Incidentally, although the Thames Path represents an admirable modern effort to create a shared public space, it doesn’t aways feel very welcoming and communitarian. You spend a lot of your time walking along next to coils of razor wire, or outside eight foot concrete walls topped with downward-pointing spikes. It seems appropriate when you’re passing commercial properties, but it does feel hostile when you’re going past residential estates — although I appreciate that families don’t want their stuff nicked either.

The Thames Path was sent on a temporary detour at the end, so I didn’t actually get to walk along the river to the Thames Barrier where I started the first time. Which was a pity.

Anyway, you can see more photos from my day on Flickr, and pictures from the rest of the route as well. The other blog posts about the Thames Path are here.

* ‘sort of’ because, from memory, it’s my first in Greater London but not my first in the London Recording Area.

The Thames Path, Kew to Teddington

I know it has been nearly a year since I last did a section of the Thames Path, but I always intended to do at least one more bit, and I finally got round to it. Incidentally, here’s a trivia question for you: there are four World Heritage Sites in London, all visible from the Thames Path. What are they? Answers in a footnote.*

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The first notable thing to be seen on this part of the walk — apart from a boat with a Grace Jones figurehead — is an island called Brentford Ait. Apparently ‘ait’ or ‘eyot’ is a word used for an island in a river, particularly the Thames. No, I didn’t know that either.

Anyway, the reason it is interesting, to me, is that it has a large heronry on it. The only heronry I knew about it London was the one in Regent’s Park. They obviously fly quite a long way looking for food, because you see herons all over London wherever there’s a patch of water, including my garden pond, but they congregate in nesting colonies and build big nests in trees. Something you can’t see very well in this rubbish picture, because the nests were too far away; I’ve cropped the picture down significantly but you still can’t see much.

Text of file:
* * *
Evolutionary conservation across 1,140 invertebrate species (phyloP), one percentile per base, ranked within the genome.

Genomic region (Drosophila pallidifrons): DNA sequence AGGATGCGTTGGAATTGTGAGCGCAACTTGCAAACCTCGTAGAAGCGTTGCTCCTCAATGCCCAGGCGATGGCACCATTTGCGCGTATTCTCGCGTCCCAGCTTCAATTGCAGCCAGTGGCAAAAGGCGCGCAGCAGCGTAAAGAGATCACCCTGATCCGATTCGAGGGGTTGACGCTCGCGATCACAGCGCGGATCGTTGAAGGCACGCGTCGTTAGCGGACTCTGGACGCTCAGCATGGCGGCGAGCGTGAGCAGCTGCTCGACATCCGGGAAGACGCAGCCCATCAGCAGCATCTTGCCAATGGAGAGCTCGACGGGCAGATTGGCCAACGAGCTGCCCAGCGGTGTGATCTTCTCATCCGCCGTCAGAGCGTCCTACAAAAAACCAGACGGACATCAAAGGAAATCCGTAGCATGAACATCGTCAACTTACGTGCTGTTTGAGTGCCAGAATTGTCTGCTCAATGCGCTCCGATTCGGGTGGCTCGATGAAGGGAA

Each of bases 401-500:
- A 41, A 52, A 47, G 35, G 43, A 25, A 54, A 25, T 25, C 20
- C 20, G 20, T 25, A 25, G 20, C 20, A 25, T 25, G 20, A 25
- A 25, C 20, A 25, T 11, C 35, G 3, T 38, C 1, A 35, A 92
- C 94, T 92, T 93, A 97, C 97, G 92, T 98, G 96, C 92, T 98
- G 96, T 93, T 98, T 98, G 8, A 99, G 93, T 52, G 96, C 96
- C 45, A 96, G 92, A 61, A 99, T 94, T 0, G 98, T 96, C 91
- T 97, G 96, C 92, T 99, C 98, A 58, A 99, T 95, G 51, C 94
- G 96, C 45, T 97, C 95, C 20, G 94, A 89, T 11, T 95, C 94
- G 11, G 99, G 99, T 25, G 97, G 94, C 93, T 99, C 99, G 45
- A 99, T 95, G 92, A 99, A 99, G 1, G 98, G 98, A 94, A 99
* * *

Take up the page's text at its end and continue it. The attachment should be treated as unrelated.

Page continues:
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There were some more herons nesting further upriver, as well, on some small islands at Richmond.

The path then goes around the back of Kew Gardens. The path is raised up with some kind of drainage ditch on the other side from the river, so it would be quite difficult to sneak over the fence, but you can see a little bit of the gardens from the path. Meanwhile on the north bank of the river is Syon Park. So it all feels quite rural, and the flowers were out and the birds were singing — lots of wrens, particularly, when I was there — and it’s all pleasant enough, although I’d say that if you’re in that part of London and want to go for a walk: pay the entrance fee and walk in Kew Gardens itself.

This is the back of Syon House, built in the mid-C16th by the Duke of Somerset:

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After Kew Gardens the path goes past the Royal Mid Surrey Golf Club, and over the river there’s another tree-covered island, Isleworth Ait, to help keep up the rural feel. The drainage ditch, if that’s what it is, widens out here into a respectable looking stream which seems to be quite thoughtfully managed for wildlife. By which I mean that it has been allowed to get a bit untidy and overgrown, with willow trees growing in the water, but there are clear signs of maintenance, so it’s not just neglected. I heard blackcap and willow warbler and saw a sedge warbler singing in the undergrowth, so that was quite encouraging — although at this time of the year they may just be passing through on their way to somewhere else. There were also quite a lot of butterflies, particularly one of my favourites, the orange tip.

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The next stage really is Richmond, with more herons, lots of generally expensive looking people and some places to stop for lunch. And what might be a Canada Goose × Bar-headed Goose hybrid. It was with a group of Canada Geese and one Bar-headed Goose, so it’s I think it’s a reasonable guess. Neither species is native here, and they don’t occur wild together — the Bar-headed Goose is from Central Asia and the Canada Goose from North America — but waterfowl hybridise fairly freely.

EDIT: the nice people at the Flickr Hybrid birds group seem to think it might be Canada Goose × Greylag/domestic goose.

Anyway after Richmond, it’s more of the same — leafy towpath — until Teddington Lock where I crossed the footbridge and caught a train at Teddington. Pleasant enough but not very interesting. Although Teddington Lock was where the Monty Python fish-slapping dance was filmed, which is kind of mildly neat.

Incidentally, at Teddington I had a little lesson in why it might not be a good idea to rely too heavily on Google Maps. This is my iPhone’s advice on the best route to the station from where I was on the other side of the river:

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Which would seem pretty reasonable if I wasn’t standing right next to a footbridge at the time. Don’t get me wrong, it’s brilliant having magical maps in your pocket the whole time; I’m just glad I consulted the A-Z before leaving the house.

» You can see more of my photos from this section of the walk on Flickr. You can even see them on a map although some of the locations are approximate.

* Those World Heritage Sites are, in the order you pass them walking upstream: